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Tuesday, May 10, 2011

Good 'Ol Boys Club

My recent conversations to the president of the Arkansas Gaited Horse Show Association after being told I can come show but being familiar with my "equipment" that I would not be allowed to use the side saddle to show in the English tack classes. There was a misunderstanding at the local show Saturday night and I had to ask the judge a question, and when I asked to see the rule book because I did not remember reading that, I was told there was not one available at the show (??). Apparently this qualifies as poor conduct and I am a bad, evil person now. I had spoken to Ms. McBride and been told it was not an issue, then that was rescinded and rules were suddenly different. Hmmm...

Please forward this to whomever you wish, especially the President as I seem to have lost the contact info and name and my phone is on the fritz at the moment, not to mention I hate talking on the phone...

"no one is going to get there panties in a wad because your horse doesnt have shoes on or because you ride an english side saddle. You can use the ausi stock saddle as well if you so choose. You wont be tied down at this show due to any tack restrictions or shoeing regulations. I am the show manager so anything else that you need to know feel free to ask." - Lisa McBride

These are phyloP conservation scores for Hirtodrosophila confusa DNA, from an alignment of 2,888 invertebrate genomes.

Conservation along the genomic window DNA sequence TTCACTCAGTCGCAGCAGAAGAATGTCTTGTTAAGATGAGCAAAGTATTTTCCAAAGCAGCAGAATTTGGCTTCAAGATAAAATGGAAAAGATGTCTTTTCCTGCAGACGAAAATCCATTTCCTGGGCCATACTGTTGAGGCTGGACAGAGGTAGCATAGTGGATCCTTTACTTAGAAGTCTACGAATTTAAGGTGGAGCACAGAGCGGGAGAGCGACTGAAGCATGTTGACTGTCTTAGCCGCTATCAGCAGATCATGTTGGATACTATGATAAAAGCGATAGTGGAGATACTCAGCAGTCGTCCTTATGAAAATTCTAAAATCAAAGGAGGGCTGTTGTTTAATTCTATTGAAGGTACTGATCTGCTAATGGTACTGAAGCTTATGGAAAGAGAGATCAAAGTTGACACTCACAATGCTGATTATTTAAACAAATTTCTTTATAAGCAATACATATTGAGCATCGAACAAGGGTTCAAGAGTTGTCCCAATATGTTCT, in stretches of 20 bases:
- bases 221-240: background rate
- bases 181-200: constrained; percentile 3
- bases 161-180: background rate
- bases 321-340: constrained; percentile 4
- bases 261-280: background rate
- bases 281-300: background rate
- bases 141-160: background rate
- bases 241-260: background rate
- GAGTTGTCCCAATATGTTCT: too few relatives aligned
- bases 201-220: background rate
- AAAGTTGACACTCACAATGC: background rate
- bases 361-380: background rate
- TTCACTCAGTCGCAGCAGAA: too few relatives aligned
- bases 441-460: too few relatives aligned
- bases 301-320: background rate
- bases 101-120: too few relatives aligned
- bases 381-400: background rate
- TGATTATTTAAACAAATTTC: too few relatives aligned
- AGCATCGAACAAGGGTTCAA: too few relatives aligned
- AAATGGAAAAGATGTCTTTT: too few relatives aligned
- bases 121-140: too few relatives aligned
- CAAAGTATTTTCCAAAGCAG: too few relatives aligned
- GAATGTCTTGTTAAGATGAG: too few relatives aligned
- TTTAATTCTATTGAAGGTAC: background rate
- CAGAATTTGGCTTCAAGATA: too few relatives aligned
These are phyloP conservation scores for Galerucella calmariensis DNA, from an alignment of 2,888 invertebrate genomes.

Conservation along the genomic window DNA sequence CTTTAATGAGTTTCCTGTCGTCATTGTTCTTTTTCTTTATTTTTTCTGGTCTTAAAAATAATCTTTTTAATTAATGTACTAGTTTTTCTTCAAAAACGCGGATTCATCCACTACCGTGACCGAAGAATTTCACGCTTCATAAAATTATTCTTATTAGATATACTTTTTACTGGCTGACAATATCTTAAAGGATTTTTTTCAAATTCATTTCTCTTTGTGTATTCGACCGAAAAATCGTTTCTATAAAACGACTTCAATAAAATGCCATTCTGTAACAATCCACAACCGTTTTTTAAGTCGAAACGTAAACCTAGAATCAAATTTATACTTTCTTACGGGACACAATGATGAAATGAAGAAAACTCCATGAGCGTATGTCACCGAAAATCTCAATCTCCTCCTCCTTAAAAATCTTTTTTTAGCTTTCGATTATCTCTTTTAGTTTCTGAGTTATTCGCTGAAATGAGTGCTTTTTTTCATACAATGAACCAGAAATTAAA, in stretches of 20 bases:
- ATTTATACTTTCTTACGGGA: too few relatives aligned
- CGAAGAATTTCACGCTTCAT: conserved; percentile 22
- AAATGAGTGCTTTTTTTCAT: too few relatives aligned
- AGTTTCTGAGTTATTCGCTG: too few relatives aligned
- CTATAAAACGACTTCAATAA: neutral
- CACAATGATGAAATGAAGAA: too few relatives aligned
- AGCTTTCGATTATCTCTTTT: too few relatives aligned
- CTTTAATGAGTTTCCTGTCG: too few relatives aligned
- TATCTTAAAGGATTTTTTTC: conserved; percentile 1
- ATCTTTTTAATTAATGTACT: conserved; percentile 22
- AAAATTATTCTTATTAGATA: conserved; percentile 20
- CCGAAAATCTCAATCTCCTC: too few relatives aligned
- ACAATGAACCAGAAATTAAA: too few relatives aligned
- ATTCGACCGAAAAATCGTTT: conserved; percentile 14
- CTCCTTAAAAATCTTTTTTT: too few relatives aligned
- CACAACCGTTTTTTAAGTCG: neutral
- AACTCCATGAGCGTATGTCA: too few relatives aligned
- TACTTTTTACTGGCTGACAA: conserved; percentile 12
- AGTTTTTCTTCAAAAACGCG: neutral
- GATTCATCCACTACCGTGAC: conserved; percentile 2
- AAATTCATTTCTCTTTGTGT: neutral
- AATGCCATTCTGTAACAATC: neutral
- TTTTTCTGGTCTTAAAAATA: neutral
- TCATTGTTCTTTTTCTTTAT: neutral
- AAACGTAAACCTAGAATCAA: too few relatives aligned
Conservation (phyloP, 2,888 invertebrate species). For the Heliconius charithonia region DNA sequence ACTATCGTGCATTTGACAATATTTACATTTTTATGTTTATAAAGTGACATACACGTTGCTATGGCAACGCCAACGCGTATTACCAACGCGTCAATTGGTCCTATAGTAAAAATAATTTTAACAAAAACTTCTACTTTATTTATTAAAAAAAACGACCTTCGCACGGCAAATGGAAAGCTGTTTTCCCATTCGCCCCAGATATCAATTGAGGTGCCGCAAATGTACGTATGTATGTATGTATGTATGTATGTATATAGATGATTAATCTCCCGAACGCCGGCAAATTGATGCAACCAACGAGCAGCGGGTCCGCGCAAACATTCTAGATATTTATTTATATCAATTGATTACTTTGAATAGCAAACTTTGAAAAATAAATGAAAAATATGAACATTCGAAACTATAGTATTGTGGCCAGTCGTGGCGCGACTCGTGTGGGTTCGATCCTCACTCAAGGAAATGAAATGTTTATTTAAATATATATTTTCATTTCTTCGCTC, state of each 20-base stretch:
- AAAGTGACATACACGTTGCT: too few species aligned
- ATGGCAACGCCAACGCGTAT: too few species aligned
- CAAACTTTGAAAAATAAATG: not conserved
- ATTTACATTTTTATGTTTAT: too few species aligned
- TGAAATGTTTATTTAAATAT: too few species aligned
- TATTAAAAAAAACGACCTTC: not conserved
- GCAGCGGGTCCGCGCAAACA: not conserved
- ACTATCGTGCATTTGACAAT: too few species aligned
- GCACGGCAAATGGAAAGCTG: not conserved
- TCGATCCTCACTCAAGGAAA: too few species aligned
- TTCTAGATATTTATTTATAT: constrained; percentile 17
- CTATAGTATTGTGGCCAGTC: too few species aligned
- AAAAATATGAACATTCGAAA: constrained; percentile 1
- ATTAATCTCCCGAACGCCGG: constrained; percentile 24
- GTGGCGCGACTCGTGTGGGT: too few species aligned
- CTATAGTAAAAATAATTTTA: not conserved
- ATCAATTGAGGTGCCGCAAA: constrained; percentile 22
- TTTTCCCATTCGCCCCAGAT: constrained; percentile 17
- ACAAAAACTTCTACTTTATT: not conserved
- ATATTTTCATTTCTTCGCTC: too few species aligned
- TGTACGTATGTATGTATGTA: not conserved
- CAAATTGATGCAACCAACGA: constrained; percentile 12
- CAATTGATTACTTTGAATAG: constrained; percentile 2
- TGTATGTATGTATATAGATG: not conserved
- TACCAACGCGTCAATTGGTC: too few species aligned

Apparently they sure will...

This all just seems a bit too odd to me. It seems that certain rules can made and changed to suit.

I understand that some things are new and different, but NO WHERE in the CAHSA rules could I find anything prohibiting side saddles. It is still an English saddle, whether the legs are on one side or both. I can ride it, I am safe on it, and it is appropriate for the discipline, it was not a Western side saddle in an English class. When I found out that indeed the class was Western only, I withdrew and forfeited my entry fee. I suspect the only reason the judge even placed me in the Ladies Gaited class is that I was the only one there, he barely looked at me, nor did he speak or acknowledge my presence in any way. When I was asked to line up on the judge he simply turned his back on me and walked away, leaving me standing in the middle of the ring like an idiot.

I understand now, upon further research, that the Slow Gaited class is gaited western pleasure, I had misread that before hand or had it confused with something else, eh, it happens. If I had a western side saddle still, I would have changed it, my bridle, and my clothes and ridden in the class,as the rule states, in western tack and attire, a western side saddle is still a western saddle, just as an English side saddle is an English saddle.